Estate planning is not just the preserve of the elderly or the sick. Every Australian, regardless of their age or health, should consider an estate plan that takes into account their assets and family situation.
While there isn’t one single answer or solution that Will suit every individual, one thing that is true is that an estate plan is more than just a Will; it’s a strategy that ensures not only that assets are directed to chosen beneficiaries but that someone else can make financial, medical and legal decisions on a person’s behalf if they lose the capacity to do so themselves.
Financial advisers and estate planning practitioners are key in helping ensure a person’s wishes can be carried out the way they require.
What estate planning means
Developing an estate plan involves ascertaining a client’s estate, determining their wishes and intentions and how they can be fulfilled, and advising about the implications of their intentions.
Estate planners do not simply ask what a client wants and prepare a Will without providing advice, the advice is the important part of the estate plan and without it, the documentation may not be as effective as otherwise.
There is also the importance of considering what the client’s wishes are during their lifetime as, with an aging population, it is becoming increasingly common for people to lose capacity and require another person to act as their attorney or be appointed as their administrator. Unless this is sorted out when they still have capacity, this may not be the person they would prefer and will be decided by VCAT/QCAT/the Guardianship Board.
Different needs at different stages
People will have different requirements for an estate plan depending on what life stage they are at.
Young, single, no dependants
While people who are young and independent like to think they are invincible, they are of course as prone to illness or accidents as anyone else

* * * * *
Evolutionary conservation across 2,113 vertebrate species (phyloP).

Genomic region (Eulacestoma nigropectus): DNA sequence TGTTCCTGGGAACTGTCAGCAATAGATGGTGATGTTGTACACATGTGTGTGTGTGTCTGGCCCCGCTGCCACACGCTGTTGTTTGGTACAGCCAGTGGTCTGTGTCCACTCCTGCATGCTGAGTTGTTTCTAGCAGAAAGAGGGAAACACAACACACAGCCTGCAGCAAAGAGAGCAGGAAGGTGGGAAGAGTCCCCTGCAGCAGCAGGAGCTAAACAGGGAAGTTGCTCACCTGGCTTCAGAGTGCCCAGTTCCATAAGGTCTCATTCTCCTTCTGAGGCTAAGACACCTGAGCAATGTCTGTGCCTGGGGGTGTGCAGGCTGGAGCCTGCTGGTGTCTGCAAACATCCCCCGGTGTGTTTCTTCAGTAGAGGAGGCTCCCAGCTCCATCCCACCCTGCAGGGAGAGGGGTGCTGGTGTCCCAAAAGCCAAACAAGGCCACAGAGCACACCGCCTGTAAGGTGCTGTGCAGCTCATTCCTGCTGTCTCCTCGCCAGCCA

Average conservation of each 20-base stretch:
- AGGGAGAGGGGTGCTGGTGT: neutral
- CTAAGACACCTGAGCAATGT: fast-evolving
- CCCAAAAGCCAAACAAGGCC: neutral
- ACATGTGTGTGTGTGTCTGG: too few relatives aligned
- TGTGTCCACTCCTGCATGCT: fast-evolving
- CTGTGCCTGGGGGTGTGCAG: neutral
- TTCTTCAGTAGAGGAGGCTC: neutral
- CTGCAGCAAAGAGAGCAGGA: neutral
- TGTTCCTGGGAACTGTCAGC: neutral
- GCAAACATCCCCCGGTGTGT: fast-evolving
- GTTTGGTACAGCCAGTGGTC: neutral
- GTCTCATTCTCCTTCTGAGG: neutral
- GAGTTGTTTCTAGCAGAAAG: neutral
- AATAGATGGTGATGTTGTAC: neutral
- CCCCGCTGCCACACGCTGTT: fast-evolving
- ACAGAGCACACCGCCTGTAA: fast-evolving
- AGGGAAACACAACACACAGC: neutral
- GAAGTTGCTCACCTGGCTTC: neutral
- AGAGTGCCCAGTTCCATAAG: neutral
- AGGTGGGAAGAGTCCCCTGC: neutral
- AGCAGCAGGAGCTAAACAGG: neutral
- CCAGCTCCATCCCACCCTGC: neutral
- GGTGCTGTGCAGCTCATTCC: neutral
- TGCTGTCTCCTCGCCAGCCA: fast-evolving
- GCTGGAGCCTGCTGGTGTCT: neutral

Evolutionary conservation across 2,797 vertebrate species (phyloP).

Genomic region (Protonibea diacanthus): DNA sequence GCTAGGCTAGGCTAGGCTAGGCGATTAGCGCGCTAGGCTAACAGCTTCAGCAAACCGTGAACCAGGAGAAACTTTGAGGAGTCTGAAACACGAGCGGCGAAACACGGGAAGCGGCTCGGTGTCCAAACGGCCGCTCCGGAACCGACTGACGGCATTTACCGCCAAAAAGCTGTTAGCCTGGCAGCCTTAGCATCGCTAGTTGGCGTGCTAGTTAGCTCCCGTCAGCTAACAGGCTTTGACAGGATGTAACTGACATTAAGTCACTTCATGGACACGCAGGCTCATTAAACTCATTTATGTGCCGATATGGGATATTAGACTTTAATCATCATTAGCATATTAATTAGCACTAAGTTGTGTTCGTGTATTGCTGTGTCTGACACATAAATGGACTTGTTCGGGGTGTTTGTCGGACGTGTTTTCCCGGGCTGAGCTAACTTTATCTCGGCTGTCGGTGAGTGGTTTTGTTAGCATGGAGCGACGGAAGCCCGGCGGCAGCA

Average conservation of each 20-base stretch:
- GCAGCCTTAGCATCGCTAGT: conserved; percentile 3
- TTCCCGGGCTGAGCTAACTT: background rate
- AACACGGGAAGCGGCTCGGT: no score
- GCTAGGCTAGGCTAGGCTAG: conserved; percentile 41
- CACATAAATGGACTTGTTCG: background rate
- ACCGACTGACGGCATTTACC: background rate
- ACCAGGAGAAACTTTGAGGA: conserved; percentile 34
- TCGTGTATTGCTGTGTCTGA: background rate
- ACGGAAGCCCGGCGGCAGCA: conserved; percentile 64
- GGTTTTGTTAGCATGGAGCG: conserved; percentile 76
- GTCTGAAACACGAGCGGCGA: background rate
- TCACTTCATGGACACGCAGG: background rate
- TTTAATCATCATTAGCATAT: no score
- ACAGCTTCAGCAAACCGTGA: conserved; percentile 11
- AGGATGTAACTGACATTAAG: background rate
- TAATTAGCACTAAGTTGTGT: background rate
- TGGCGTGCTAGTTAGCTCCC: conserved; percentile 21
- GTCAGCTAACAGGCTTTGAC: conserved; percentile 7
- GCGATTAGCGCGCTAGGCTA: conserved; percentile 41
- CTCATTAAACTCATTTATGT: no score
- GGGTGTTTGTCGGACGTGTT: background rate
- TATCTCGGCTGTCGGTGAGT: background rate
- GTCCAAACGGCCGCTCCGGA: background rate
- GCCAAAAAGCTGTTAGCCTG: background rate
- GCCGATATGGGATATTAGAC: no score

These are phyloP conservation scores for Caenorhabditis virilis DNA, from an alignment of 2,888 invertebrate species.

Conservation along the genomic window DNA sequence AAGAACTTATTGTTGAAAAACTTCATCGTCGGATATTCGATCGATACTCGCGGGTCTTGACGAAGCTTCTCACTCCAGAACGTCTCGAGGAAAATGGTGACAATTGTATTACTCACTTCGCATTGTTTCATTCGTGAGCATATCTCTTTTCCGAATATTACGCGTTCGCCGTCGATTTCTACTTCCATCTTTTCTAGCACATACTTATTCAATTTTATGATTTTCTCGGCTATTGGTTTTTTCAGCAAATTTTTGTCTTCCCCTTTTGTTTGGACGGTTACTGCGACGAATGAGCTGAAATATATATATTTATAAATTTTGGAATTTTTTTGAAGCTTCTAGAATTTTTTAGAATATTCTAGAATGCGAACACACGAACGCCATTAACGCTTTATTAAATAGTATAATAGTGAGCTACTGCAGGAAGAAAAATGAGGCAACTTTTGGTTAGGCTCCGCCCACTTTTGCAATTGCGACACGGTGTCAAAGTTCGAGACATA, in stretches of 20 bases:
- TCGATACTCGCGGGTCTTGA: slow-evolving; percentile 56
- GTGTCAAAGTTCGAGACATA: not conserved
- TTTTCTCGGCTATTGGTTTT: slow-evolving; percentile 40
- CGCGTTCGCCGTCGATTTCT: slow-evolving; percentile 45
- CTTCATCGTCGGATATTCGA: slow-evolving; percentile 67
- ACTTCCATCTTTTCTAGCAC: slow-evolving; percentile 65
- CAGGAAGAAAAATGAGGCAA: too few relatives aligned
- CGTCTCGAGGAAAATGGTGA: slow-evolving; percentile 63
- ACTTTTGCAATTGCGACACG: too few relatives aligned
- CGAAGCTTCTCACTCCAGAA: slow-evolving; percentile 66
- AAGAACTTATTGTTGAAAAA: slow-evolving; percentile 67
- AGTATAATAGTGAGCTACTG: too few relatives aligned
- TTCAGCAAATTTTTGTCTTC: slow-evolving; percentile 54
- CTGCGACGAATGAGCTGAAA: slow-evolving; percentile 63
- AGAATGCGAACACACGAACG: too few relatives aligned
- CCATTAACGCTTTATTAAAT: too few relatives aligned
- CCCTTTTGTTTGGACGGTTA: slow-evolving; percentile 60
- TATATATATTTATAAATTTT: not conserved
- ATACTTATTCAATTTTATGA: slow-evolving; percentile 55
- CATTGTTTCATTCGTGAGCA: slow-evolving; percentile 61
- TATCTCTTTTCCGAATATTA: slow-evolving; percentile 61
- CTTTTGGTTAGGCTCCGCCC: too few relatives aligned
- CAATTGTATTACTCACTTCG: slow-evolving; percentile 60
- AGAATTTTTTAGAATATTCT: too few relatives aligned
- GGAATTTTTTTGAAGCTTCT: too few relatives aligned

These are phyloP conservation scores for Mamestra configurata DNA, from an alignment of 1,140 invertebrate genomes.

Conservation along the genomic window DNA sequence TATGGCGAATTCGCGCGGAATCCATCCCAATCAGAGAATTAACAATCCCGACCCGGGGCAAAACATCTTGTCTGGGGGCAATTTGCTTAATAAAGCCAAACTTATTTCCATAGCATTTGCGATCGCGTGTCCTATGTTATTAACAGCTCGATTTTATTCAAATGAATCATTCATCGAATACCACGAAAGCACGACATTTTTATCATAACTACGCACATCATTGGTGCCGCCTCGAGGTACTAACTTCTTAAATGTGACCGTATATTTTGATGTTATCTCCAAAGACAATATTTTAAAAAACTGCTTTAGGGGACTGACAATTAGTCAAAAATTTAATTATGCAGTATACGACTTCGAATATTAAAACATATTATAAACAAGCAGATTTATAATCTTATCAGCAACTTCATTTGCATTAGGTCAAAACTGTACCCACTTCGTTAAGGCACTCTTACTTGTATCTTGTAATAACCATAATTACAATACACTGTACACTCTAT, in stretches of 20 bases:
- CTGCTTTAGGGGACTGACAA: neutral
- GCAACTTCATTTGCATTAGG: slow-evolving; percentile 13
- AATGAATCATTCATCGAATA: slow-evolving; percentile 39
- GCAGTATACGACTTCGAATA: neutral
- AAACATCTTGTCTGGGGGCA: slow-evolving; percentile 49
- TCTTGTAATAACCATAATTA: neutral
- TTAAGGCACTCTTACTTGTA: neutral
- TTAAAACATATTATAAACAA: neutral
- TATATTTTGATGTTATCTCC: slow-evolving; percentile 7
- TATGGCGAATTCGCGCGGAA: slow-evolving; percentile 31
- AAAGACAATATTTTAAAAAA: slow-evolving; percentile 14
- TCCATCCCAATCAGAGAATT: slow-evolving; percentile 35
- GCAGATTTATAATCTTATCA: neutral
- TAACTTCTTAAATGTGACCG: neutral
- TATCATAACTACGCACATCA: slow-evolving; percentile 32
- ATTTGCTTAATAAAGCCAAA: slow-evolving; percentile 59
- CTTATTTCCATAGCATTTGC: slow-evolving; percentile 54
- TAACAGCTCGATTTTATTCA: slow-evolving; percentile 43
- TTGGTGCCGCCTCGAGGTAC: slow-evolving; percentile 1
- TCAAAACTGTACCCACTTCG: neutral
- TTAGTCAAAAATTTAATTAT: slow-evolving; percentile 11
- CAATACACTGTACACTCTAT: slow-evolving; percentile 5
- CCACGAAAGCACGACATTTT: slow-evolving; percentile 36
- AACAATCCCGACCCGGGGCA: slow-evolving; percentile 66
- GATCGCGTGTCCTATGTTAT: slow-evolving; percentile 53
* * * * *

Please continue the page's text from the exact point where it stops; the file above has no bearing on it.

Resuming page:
Furthermore, this category is increasingly likely to be accumulating wealth in their own right. Therefore, it is important for young singles to prepare a Will, enduring power of attorney and appointment of enduring guardian.
This will help ensure that during their lifetime, someone has the power to make financial, legal, medical and healthcare decisions on their behalf if they lose the capacity to do so, and that on their death, assets will pass in accordance with their wishes.
Single but committed
People who are in a serious committed relationship – whether defacto or not – should consider what will happen to their partner if they die or lose the mental capacity to handle your own affairs.
Will they lose their home? Will they inherit all possessions, or will other family members take everything away?
Likewise, what will happen if the partner dies or loses capacity?
Unromantic though it may seem, getting married is an important trigger for reviewing existing estate planning documents. For example, marriage can automatically revoke a Will so this will need checking.
Some points to consider include:
- Has the marriage revoked the current Will?
- Has the marriage revoked an existing enduring power of attorney or appointment of enduring guardian?
- What is the effect of any superannuation nominations? For instance, is a nomination of a previous partner still valid? If so, is this still desirable?
- How has life insurance been affected – are beneficiary nominations still appropriate?
Married with children
Having children is also an important life stage for reviewing an estate plan.